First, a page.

To install click the Add extension button. That's it.

The source code for the WIKI 2 extension is being checked by specialists of the Mozilla Foundation, Google, and Apple. You could also do it yourself at any point in time.

4,5
Kelly Slayton
Congratulations on this excellent venture… what a great idea!
Alexander Grigorievskiy
I use WIKI 2 every day and almost forgot how the original Wikipedia looks like.
Live Statistics
English Articles
Improved in 24 Hours
Added in 24 Hours
What we do. Every page goes through several hundred of perfecting techniques; in live mode. Quite the same Wikipedia. Just better.
.
Leo
Newton
Brights
Milds

Love's Old Sweet Song

From Wikipedia, the free encyclopedia

"Love's Old Sweet Song"
Song
LanguageEnglish
Published1884
Songwriter(s)G. Clifton Bingham
Composer(s)James Lynam Molloy

"Love's Old Sweet Song" is a Victorian parlour song published in 1884 by composer James Lynam Molloy and lyricist G. Clifton Bingham. The first line of the chorus is "Just a song at twilight", and its title is sometimes misidentified as such.

The song has been recorded by many artists, including John McCormack and Clara Butt. The song is alluded to in James Joyce's Ulysses as being sung by Molly Bloom.

The song was recorded in 1923 for a two-reel short film made in the DeForest Phonofilm sound-on-film process.[1] It also appeared as the theme in the orchestral score in John Barrymore's 1926 picture The Sea Beast.[2]

Notable recordings

Film appearances

In popular culture

The song is mentioned in the chorus of Moonlight Bay, a popular song written in 1912.

A surreal rendition of the song was performed by comedian Spike Milligan in his series Q5.

A comical abbreviated rendition of the song is performed by Miss Cathcart (Mary Wickes) in the Dennis the Menace TV show episode "Grandpa and Miss Cathcart", first aired on October 25, 1959.

The track A losing battle is raging, from The Caretaker's 2017 album Everywhere at the end of time (Stage 2), features an instrumental sample of the song taken from a 78 rpm record, looped and manipulated in a deliberately disorientating fashion to reflect the fictional protagonist's steadily worsening dementia.

In The Wolvercote Tongue, an episode of Inspector Morse, Morse quotes, or perhaps misquotes, from the song, and mentions its title.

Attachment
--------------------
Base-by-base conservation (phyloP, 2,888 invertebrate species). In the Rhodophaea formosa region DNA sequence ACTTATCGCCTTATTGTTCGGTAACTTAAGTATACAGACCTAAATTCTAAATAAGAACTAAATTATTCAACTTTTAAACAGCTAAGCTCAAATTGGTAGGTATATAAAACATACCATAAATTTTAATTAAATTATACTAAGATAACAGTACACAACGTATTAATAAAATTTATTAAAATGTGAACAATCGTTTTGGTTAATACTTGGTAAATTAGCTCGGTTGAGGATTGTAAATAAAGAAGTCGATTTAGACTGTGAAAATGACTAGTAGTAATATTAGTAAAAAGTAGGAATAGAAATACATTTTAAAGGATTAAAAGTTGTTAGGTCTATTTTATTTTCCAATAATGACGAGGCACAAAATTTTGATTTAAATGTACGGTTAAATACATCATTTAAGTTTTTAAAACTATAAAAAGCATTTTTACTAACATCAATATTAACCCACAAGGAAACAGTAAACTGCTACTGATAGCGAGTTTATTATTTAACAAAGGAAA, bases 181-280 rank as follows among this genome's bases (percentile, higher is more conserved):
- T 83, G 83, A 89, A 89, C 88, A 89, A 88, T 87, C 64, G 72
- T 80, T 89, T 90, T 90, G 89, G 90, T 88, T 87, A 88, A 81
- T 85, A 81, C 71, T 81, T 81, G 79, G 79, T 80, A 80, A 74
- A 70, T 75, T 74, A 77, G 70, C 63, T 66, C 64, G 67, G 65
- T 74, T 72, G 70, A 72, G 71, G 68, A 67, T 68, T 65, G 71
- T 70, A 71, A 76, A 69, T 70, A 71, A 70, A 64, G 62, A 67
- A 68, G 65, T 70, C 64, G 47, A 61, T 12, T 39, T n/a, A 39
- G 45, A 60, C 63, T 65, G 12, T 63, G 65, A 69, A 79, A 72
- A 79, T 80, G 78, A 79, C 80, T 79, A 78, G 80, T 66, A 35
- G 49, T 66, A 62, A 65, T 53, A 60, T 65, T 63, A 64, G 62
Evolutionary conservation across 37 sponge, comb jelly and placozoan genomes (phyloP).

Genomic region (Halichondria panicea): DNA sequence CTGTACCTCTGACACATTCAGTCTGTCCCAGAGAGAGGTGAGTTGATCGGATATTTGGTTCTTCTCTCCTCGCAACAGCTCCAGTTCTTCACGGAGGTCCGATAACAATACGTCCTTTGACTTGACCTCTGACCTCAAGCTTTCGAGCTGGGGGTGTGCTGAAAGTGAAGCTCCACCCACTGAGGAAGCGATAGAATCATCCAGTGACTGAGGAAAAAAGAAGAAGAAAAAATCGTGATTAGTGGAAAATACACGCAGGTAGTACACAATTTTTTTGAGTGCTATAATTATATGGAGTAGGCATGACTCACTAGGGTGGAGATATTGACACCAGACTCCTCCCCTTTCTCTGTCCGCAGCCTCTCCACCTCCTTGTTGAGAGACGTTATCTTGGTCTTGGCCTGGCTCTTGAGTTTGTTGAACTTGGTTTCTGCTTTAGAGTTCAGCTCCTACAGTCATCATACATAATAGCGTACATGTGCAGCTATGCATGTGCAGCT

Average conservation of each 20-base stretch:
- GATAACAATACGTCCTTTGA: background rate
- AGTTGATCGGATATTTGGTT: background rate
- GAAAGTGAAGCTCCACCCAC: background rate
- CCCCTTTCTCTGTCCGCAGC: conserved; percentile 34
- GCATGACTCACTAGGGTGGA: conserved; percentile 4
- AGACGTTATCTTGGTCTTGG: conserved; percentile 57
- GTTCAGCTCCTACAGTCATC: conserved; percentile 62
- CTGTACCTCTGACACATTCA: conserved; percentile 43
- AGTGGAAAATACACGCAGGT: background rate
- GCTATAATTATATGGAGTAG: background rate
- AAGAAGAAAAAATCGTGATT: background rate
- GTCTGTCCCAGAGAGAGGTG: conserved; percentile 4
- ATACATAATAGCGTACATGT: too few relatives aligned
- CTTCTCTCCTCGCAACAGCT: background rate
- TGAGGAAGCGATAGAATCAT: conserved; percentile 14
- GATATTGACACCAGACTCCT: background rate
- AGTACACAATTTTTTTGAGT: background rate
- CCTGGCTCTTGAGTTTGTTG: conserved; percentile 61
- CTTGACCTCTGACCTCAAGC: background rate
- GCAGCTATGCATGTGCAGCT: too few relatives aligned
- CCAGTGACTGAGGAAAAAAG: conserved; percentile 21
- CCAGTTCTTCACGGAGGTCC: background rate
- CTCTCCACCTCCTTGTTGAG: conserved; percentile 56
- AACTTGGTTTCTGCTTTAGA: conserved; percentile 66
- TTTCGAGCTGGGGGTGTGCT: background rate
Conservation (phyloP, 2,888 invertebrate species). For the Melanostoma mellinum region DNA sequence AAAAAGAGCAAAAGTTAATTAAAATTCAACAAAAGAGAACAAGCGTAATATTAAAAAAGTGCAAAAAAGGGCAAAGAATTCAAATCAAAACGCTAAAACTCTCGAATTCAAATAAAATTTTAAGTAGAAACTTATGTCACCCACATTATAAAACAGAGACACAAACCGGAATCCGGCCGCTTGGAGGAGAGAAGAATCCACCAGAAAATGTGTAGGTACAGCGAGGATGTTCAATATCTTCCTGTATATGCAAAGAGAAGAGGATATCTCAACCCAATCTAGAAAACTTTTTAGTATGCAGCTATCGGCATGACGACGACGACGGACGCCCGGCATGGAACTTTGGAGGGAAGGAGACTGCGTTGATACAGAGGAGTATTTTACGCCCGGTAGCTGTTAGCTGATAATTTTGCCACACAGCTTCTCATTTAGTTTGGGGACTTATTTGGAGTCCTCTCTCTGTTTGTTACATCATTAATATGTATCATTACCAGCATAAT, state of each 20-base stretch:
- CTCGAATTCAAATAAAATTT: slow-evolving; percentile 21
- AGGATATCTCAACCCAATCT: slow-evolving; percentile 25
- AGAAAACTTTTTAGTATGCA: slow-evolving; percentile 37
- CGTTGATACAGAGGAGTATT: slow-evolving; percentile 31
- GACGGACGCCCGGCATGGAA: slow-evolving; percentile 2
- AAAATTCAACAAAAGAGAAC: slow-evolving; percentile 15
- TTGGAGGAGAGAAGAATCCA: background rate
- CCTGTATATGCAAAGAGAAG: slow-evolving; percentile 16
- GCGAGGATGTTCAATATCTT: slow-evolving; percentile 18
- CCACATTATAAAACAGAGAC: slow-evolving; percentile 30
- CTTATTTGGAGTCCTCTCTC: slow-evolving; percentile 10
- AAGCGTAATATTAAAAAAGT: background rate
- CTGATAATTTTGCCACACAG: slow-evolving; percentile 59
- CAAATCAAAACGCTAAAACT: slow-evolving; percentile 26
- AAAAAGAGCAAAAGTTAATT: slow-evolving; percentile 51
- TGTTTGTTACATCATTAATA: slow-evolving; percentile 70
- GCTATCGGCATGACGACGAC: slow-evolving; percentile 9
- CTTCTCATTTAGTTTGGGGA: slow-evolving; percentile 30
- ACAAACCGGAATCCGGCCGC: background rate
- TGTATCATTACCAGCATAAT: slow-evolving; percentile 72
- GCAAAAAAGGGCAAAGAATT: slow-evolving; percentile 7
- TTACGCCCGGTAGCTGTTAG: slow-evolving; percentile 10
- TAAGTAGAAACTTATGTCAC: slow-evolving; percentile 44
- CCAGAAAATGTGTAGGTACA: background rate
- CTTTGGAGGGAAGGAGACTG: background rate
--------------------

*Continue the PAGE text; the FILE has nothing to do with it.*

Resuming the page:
In the Little House on the Prairie series' eighth book, These Happy Golden Years, Pa sings the song to Laura on the night before she is to be married.

In the film Very Annie Mary 2001, the song is sung by Jack Pugh (Jonathan Pryce) at the piano, accompanied by the Mayor of Ogw, South Wales (Radcliffe Grafton) in an early scene, accompanying scenes of Annie Mary running to the local chip shop after having cooked a disastrous meal for her father.

References

  1. ^ IMDB entry
  2. ^ "The Sea Beast". The New York Times. 16 January 1926. Retrieved 7 December 2014. CS1 maint: discouraged parameter (link)
  3. ^ Whitburn, Joel (1986). Joel Whitburn's Pop Memories 1890-1954. Wisconsin, USA: Record Research Inc. p. 544. ISBN 0-89820-083-0.
  4. ^ "The Online Discographical Project". 78discography.com. Retrieved October 9, 2017. CS1 maint: discouraged parameter (link)
  5. ^ "A Bing Crosby Discography". BING magazine. International Club Crosby. Retrieved October 6, 2017. CS1 maint: discouraged parameter (link)
  6. ^ "Discogs.com". Discogs.com. Retrieved October 9, 2017. CS1 maint: discouraged parameter (link)
  7. ^ "Discogs.com". Discogs.com. Retrieved October 9, 2017. CS1 maint: discouraged parameter (link)

External links

This page was last edited on 21 March 2021, at 13:37
Basis of this page is in Wikipedia. Text is available under the CC BY-SA 3.0 Unported License. Non-text media are available under their specified licenses. Wikipedia® is a registered trademark of the Wikimedia Foundation, Inc. WIKI 2 is an independent company and has no affiliation with Wikimedia Foundation.